“I think I’m going to be sick,” was all he heard from behind as the kid bolted out the door. Scott considered joining him, was about to turn and follow when something caught his eye. He should have noticed it sooner as it was the only thing about the scene not covered in blood. Instead, it shone as if the killer had polished it before leaving. Focusing all of his senses on the unsullied item – a knife, something like that but not quite – he took a step forward, then another. He could see it was a letter opener in sterling silver or white gold from where he stood now, some kind of polished white metal the engraving purposely facing forward most likely for the finder to read. He stepped forward another pace only to be scared out of his wits by the unexpected voice behind him. A voice, in his concentration to hold his stomach down, he hadn’t heard approach.
“Sorry Sergeant. That one got the best of me.” It was Brandon returned.
When his heart stopped galloping, returning to its proper place in his chest, he spoke. “Didn’t expect to see you back. Fuck – I nearly followed you.”
“Didn’t want to let you down. What do you think it is?”
Scott took another step forward crouching down so he could read the inscription trying with all his will to ignore the entirety of the scene before his battered eyes. “It’s a letter opener, it has writing on it.” He tilted his head sideways to get a better look. “Say’s, Joanne and Fredrick Reichmann, forever together and then a date – probably their wedding or an anniversary of something.”
“It looks to be hammered through her tongue,” Brandon commented from behind the sergeant’s left shoulder, “into the seat of the chair.” The wonder in his voice confirmed Scott’s instinct – the kid was going to make a hell of a detective one day, if he could avoid the bullshit and politics that is. Not many could overlook mankind’s cruelness to one-another and see the clues.
“Yeah, but that’s not the thing,” he answered, unconscious he’d even replied.
“What thing? What are you talking about?”
“It looks to be a message of some kind. I don’t know what it is, but would stake my career he’s trying to tell us something.” The two remained still, tacit, absorbing the scene spread before them, focusing on everything, nothing, the subconscious imprinting the brutality, inhumanity to memory. At least that’s what Scott was doing, the kid had good enough instincts to remain quiet while he did. “Let’s go. I need to call the Lieutenant, he needs to know this.” They left in silence through the back door.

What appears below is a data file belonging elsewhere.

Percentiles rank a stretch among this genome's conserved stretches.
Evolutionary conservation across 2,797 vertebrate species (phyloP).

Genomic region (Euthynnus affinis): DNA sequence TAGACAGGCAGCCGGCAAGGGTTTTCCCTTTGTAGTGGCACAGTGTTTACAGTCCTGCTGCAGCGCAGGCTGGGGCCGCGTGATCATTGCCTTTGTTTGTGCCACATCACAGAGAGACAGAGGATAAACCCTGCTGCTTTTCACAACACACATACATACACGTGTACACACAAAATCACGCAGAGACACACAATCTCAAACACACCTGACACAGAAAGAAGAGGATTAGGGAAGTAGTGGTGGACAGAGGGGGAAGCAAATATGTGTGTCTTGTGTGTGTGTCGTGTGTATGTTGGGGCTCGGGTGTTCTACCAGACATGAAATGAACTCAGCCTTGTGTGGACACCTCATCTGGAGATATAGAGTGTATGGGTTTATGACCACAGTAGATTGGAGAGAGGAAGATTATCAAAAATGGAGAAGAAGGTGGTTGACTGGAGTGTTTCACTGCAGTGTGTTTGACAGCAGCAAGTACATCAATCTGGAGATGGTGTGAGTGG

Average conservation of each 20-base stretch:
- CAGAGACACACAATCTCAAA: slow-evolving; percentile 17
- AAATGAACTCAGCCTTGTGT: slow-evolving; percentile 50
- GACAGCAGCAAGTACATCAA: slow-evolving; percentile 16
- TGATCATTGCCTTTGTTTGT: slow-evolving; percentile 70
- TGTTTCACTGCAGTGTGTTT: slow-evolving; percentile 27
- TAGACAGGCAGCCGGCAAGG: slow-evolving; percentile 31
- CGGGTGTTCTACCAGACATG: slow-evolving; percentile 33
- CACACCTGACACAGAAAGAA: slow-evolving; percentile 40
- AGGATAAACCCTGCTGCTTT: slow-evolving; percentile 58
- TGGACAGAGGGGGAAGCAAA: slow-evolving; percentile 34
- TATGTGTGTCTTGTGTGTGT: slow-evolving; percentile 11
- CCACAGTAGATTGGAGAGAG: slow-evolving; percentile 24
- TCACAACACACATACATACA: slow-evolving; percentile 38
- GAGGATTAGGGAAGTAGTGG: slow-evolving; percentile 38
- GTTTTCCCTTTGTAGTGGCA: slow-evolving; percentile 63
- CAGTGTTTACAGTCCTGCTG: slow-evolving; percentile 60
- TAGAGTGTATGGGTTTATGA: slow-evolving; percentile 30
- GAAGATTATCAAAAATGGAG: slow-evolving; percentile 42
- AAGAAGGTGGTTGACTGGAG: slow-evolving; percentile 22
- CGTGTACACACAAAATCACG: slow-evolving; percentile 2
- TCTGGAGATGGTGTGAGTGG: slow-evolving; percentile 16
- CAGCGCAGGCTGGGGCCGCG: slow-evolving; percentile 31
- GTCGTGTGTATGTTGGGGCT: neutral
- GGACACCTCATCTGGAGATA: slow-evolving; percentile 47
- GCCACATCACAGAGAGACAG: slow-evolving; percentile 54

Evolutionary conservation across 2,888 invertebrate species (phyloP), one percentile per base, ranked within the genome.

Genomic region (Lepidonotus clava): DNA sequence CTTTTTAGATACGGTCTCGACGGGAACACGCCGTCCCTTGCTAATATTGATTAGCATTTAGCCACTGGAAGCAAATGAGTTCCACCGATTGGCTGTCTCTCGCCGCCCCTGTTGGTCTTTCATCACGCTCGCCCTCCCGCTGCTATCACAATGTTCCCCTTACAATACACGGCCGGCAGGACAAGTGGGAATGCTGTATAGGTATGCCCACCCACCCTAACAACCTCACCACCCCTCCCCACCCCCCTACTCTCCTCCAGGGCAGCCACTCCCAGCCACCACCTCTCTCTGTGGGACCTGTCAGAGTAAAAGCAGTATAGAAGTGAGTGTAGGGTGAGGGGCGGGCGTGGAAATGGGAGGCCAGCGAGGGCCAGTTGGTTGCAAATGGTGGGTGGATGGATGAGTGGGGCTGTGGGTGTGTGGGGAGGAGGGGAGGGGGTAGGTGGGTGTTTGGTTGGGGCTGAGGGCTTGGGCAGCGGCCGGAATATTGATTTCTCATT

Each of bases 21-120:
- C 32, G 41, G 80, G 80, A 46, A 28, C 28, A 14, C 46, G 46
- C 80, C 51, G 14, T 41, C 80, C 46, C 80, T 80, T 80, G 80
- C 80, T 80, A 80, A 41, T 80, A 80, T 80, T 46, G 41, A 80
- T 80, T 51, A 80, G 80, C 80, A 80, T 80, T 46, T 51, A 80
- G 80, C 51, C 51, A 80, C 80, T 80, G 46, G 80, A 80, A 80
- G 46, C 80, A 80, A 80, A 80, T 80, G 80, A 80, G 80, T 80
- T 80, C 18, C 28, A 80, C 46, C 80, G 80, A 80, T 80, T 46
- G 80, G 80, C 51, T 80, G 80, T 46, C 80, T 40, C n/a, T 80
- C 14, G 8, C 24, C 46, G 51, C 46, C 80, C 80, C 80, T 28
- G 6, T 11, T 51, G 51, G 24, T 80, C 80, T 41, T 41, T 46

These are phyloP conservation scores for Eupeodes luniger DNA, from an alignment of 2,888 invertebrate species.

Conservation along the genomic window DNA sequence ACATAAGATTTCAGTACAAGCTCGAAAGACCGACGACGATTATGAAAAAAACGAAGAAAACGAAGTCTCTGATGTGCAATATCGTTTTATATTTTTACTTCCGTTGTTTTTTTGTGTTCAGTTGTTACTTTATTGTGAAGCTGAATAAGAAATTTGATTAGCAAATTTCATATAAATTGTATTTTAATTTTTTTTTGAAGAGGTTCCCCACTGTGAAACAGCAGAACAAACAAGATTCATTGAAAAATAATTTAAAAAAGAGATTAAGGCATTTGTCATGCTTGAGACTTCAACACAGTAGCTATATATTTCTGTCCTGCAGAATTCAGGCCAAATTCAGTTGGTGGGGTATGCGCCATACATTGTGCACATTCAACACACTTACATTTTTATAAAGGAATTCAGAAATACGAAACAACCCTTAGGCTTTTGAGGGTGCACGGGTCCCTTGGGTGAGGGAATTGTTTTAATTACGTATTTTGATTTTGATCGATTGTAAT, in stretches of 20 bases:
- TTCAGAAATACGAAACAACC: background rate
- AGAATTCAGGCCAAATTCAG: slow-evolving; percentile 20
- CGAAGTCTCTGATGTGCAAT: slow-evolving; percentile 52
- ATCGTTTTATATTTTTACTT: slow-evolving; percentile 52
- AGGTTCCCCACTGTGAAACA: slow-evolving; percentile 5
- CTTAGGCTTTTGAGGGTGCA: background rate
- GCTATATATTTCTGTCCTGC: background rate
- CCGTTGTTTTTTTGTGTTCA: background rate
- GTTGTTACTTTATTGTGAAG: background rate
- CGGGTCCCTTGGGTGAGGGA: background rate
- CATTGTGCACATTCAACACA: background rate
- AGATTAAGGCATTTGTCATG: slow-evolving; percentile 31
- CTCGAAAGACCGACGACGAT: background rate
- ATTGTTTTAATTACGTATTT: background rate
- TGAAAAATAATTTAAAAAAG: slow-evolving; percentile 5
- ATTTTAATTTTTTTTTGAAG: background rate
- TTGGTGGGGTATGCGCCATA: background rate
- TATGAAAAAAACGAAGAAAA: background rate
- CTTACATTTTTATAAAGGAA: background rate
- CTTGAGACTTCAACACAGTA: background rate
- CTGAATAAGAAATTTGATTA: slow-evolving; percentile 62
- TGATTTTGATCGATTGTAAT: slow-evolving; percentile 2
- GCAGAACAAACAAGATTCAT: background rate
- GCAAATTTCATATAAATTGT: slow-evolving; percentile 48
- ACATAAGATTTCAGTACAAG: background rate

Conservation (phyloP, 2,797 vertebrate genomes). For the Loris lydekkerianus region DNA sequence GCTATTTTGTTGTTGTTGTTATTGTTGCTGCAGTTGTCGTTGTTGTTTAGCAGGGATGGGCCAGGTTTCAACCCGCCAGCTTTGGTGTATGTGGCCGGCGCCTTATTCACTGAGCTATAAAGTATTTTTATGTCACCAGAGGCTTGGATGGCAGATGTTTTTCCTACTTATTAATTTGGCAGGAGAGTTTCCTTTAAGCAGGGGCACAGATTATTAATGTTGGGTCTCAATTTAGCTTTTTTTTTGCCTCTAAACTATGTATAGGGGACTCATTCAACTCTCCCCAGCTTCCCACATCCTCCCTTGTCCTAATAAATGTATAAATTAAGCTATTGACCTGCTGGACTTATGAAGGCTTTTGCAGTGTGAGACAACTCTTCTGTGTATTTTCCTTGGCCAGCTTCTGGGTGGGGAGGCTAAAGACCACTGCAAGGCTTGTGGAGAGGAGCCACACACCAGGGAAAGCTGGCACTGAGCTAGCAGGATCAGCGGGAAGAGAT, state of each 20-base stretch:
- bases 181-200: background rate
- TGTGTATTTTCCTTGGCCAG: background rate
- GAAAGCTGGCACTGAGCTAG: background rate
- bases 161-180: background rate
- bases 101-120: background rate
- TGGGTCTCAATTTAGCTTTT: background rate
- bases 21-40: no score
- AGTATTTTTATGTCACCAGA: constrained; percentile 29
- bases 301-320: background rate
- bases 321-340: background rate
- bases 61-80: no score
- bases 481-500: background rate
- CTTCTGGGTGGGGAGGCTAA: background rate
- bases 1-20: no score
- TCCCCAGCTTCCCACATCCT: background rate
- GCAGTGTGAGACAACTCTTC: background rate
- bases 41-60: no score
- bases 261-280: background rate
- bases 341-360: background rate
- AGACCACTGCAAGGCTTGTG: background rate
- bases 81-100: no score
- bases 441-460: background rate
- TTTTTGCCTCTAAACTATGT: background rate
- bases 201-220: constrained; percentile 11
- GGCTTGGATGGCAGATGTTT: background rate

After the phone call, they found where the perpetrator entered the building with little effort, as there appeared to be no attempt at stealth or secrecy of any kind. There was also no indication of forced entry, with all signs suggesting the intruder used a key.
Scott had no idea who they were holding downtown, didn’t want to know, as any knowledge other than what he found could bias his investigation. Clues were innate. It was best to handle them one at a time, adding one to the other until a pattern immerged, began to form. You had to keep your eye out for the one out of place, the one that tries to influence, manipulate the others. Clues didn’t lie as long as you didn’t arrive with preconceived notions trying to mold them into something they were not. People lied all the time, especially criminals. He tried to let the picture form before adding deception, manipulation to the puzzle.
The Coroner, when she finally found the guts to enter the building, gave him additional, disturbing news. It seems, upon removal of the body that a long tubular thing covered in gore had fallen out of what could only have been her vagina. She said, “What only could have been” because, after closer inspection it seems there was a similar item lodged in her anus. It only took moments for them to figure out the items were indeed vibrators and that both had been turned on and ran until the batteries had eventually died.
Scott shivered at the implications. This was too sick.